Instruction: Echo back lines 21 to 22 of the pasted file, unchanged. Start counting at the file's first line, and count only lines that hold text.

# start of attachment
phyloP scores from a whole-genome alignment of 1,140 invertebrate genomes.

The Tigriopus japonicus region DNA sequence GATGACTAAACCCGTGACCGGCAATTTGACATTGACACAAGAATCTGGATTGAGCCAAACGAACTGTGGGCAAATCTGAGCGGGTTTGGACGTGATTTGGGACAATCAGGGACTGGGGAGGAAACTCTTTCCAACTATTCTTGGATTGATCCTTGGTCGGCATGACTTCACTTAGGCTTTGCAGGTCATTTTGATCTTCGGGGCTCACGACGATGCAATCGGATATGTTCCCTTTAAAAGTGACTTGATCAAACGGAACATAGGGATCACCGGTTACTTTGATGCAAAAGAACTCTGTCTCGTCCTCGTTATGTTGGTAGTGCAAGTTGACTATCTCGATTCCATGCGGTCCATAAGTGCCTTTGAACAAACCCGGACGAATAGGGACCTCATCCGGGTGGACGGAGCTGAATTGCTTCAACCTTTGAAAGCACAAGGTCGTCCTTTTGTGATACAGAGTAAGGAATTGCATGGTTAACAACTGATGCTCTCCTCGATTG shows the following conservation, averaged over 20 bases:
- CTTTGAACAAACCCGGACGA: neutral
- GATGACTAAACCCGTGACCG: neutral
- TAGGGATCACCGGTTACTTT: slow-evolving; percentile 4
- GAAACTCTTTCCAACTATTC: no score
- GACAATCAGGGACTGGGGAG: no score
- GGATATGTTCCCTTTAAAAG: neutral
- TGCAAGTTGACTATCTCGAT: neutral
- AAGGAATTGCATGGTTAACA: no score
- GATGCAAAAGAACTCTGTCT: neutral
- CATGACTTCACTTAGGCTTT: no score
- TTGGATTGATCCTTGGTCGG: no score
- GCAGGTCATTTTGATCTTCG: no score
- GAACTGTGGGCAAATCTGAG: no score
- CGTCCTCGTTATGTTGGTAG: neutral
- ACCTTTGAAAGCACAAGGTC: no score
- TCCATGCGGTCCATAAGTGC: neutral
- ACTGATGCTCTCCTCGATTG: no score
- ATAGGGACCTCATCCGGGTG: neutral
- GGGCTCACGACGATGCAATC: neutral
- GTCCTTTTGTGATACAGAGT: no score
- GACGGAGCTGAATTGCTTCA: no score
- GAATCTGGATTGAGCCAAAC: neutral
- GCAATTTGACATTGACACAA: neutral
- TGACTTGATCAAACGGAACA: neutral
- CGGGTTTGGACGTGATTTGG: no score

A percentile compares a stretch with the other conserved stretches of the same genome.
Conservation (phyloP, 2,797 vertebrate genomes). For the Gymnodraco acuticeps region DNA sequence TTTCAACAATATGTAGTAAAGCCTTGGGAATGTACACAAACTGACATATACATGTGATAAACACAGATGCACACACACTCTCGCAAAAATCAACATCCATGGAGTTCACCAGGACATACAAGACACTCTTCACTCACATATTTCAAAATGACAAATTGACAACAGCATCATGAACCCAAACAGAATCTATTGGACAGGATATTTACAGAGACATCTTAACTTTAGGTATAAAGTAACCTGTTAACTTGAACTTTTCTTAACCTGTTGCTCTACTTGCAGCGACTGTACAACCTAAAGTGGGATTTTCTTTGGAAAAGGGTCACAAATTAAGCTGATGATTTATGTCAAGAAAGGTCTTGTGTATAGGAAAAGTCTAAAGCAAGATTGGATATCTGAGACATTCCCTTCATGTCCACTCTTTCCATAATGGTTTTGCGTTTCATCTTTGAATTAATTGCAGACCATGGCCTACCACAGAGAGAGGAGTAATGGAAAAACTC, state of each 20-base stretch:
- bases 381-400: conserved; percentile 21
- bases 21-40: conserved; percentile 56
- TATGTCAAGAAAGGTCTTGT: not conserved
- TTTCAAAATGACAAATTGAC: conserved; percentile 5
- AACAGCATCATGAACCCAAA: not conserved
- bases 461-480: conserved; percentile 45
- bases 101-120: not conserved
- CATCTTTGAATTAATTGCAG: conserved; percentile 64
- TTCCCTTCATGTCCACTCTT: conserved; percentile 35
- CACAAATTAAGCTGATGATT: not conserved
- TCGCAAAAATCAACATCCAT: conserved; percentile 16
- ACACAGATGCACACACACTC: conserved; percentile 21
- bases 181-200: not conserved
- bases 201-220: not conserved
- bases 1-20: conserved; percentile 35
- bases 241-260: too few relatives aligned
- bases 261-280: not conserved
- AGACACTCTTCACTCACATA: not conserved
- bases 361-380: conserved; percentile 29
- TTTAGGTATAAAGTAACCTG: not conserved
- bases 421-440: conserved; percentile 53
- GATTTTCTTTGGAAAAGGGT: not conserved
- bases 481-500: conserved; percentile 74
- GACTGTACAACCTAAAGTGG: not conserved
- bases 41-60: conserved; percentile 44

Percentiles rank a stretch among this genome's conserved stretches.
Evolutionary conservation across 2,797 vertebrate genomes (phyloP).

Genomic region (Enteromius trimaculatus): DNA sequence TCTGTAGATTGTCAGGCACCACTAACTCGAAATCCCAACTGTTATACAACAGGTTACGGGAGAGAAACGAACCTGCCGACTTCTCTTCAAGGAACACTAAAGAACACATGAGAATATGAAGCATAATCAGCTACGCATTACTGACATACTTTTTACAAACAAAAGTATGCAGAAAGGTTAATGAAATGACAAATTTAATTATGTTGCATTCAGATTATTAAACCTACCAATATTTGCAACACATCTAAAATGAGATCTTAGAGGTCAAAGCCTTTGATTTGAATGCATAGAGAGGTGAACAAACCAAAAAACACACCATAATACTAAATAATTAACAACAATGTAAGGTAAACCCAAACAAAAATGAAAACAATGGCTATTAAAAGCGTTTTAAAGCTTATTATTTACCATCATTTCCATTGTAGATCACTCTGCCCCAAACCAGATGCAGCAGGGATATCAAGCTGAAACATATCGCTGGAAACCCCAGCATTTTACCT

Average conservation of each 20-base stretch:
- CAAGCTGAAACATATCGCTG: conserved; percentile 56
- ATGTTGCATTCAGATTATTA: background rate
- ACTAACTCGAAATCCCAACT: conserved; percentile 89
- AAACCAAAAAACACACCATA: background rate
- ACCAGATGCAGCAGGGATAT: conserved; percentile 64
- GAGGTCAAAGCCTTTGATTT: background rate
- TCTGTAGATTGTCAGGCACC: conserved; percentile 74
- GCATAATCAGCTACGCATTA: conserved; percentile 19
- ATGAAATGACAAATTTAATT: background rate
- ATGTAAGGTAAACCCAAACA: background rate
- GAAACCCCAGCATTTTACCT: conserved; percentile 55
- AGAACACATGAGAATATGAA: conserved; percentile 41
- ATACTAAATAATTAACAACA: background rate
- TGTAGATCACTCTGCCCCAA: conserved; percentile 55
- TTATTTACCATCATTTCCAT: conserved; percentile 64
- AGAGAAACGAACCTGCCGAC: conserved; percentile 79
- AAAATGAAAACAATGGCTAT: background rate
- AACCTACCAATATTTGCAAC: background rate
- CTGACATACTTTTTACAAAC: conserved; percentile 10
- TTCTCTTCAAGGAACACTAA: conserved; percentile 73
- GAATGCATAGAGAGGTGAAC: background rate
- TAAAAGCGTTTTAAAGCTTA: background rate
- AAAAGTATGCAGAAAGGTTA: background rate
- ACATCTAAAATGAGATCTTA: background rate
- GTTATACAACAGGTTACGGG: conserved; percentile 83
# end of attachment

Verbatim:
- GGGCTCACGACGATGCAATC: neutral
- GTCCTTTTGTGATACAGAGT: no score